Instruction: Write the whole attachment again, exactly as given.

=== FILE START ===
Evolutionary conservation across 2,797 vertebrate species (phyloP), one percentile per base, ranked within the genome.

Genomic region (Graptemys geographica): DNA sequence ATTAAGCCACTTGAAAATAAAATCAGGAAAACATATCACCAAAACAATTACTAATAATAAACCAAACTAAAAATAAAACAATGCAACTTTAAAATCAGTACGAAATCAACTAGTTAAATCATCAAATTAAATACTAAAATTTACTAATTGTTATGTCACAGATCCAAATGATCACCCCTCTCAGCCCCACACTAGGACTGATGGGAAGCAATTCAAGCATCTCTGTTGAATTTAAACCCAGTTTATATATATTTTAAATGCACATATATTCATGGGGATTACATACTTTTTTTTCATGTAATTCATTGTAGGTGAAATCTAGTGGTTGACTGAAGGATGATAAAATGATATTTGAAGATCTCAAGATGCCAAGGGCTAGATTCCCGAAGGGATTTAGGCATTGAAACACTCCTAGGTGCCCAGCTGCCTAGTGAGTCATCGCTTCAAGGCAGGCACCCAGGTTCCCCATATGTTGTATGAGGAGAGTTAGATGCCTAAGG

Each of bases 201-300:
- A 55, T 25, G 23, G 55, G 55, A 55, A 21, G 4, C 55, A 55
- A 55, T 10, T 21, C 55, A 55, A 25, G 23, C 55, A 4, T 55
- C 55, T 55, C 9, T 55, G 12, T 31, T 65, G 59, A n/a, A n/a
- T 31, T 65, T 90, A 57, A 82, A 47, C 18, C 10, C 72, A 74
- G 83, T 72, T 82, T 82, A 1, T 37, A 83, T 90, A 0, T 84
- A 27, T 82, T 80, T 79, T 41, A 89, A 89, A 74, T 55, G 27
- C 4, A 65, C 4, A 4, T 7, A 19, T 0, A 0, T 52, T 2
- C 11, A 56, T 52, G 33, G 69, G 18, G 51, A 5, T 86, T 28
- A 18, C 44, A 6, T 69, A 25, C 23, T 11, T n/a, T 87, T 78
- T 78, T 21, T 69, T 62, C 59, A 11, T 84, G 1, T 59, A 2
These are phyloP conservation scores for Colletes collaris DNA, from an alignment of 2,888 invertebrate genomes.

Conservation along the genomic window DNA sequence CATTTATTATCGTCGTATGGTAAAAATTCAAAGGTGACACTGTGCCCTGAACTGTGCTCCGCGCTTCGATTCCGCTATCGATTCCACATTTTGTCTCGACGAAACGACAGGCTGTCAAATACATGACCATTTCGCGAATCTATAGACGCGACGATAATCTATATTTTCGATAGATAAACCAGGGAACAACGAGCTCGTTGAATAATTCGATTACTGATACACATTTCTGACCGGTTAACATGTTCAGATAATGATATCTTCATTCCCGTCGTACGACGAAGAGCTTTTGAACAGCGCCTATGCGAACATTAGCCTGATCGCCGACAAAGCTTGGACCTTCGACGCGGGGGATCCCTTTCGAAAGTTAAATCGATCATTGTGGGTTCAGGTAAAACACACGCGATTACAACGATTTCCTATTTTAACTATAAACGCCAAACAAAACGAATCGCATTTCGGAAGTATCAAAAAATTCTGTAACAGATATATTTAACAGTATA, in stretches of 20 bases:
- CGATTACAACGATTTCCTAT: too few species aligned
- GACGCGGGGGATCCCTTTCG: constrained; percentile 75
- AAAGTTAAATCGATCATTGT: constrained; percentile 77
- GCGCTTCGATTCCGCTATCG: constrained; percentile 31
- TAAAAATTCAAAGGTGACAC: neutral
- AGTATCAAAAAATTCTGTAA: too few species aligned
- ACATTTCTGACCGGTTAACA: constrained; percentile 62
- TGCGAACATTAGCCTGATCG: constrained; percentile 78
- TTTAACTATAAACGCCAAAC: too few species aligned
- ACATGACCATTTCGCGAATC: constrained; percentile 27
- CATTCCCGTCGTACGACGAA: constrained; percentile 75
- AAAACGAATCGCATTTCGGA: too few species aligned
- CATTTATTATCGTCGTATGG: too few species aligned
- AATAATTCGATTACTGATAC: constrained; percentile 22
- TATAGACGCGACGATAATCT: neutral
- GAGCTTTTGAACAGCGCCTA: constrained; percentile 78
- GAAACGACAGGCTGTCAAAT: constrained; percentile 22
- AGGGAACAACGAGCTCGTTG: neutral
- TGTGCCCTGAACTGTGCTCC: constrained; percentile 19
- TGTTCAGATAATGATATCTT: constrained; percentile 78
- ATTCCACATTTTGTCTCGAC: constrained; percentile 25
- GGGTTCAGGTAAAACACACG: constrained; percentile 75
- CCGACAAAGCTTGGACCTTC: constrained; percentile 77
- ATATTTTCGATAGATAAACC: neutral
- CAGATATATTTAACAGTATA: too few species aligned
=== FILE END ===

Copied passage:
Evolutionary conservation across 2,797 vertebrate species (phyloP), one percentile per base, ranked within the genome.

Genomic region (Graptemys geographica): DNA sequence ATTAAGCCACTTGAAAATAAAATCAGGAAAACATATCACCAAAACAATTACTAATAATAAACCAAACTAAAAATAAAACAATGCAACTTTAAAATCAGTACGAAATCAACTAGTTAAATCATCAAATTAAATACTAAAATTTACTAATTGTTATGTCACAGATCCAAATGATCACCCCTCTCAGCCCCACACTAGGACTGATGGGAAGCAATTCAAGCATCTCTGTTGAATTTAAACCCAGTTTATATATATTTTAAATGCACATATATTCATGGGGATTACATACTTTTTTTTCATGTAATTCATTGTAGGTGAAATCTAGTGGTTGACTGAAGGATGATAAAATGATATTTGAAGATCTCAAGATGCCAAGGGCTAGATTCCCGAAGGGATTTAGGCATTGAAACACTCCTAGGTGCCCAGCTGCCTAGTGAGTCATCGCTTCAAGGCAGGCACCCAGGTTCCCCATATGTTGTATGAGGAGAGTTAGATGCCTAAGG

Each of bases 201-300:
- A 55, T 25, G 23, G 55, G 55, A 55, A 21, G 4, C 55, A 55
- A 55, T 10, T 21, C 55, A 55, A 25, G 23, C 55, A 4, T 55
- C 55, T 55, C 9, T 55, G 12, T 31, T 65, G 59, A n/a, A n/a
- T 31, T 65, T 90, A 57, A 82, A 47, C 18, C 10, C 72, A 74
- G 83, T 72, T 82, T 82, A 1, T 37, A 83, T 90, A 0, T 84
- A 27, T 82, T 80, T 79, T 41, A 89, A 89, A 74, T 55, G 27
- C 4, A 65, C 4, A 4, T 7, A 19, T 0, A 0, T 52, T 2
- C 11, A 56, T 52, G 33, G 69, G 18, G 51, A 5, T 86, T 28
- A 18, C 44, A 6, T 69, A 25, C 23, T 11, T n/a, T 87, T 78
- T 78, T 21, T 69, T 62, C 59, A 11, T 84, G 1, T 59, A 2
These are phyloP conservation scores for Colletes collaris DNA, from an alignment of 2,888 invertebrate genomes.

Conservation along the genomic window DNA sequence CATTTATTATCGTCGTATGGTAAAAATTCAAAGGTGACACTGTGCCCTGAACTGTGCTCCGCGCTTCGATTCCGCTATCGATTCCACATTTTGTCTCGACGAAACGACAGGCTGTCAAATACATGACCATTTCGCGAATCTATAGACGCGACGATAATCTATATTTTCGATAGATAAACCAGGGAACAACGAGCTCGTTGAATAATTCGATTACTGATACACATTTCTGACCGGTTAACATGTTCAGATAATGATATCTTCATTCCCGTCGTACGACGAAGAGCTTTTGAACAGCGCCTATGCGAACATTAGCCTGATCGCCGACAAAGCTTGGACCTTCGACGCGGGGGATCCCTTTCGAAAGTTAAATCGATCATTGTGGGTTCAGGTAAAACACACGCGATTACAACGATTTCCTATTTTAACTATAAACGCCAAACAAAACGAATCGCATTTCGGAAGTATCAAAAAATTCTGTAACAGATATATTTAACAGTATA, in stretches of 20 bases:
- CGATTACAACGATTTCCTAT: too few species aligned
- GACGCGGGGGATCCCTTTCG: constrained; percentile 75
- AAAGTTAAATCGATCATTGT: constrained; percentile 77
- GCGCTTCGATTCCGCTATCG: constrained; percentile 31
- TAAAAATTCAAAGGTGACAC: neutral
- AGTATCAAAAAATTCTGTAA: too few species aligned
- ACATTTCTGACCGGTTAACA: constrained; percentile 62
- TGCGAACATTAGCCTGATCG: constrained; percentile 78
- TTTAACTATAAACGCCAAAC: too few species aligned
- ACATGACCATTTCGCGAATC: constrained; percentile 27
- CATTCCCGTCGTACGACGAA: constrained; percentile 75
- AAAACGAATCGCATTTCGGA: too few species aligned
- CATTTATTATCGTCGTATGG: too few species aligned
- AATAATTCGATTACTGATAC: constrained; percentile 22
- TATAGACGCGACGATAATCT: neutral
- GAGCTTTTGAACAGCGCCTA: constrained; percentile 78
- GAAACGACAGGCTGTCAAAT: constrained; percentile 22
- AGGGAACAACGAGCTCGTTG: neutral
- TGTGCCCTGAACTGTGCTCC: constrained; percentile 19
- TGTTCAGATAATGATATCTT: constrained; percentile 78
- ATTCCACATTTTGTCTCGAC: constrained; percentile 25
- GGGTTCAGGTAAAACACACG: constrained; percentile 75
- CCGACAAAGCTTGGACCTTC: constrained; percentile 77
- ATATTTTCGATAGATAAACC: neutral
- CAGATATATTTAACAGTATA: too few species aligned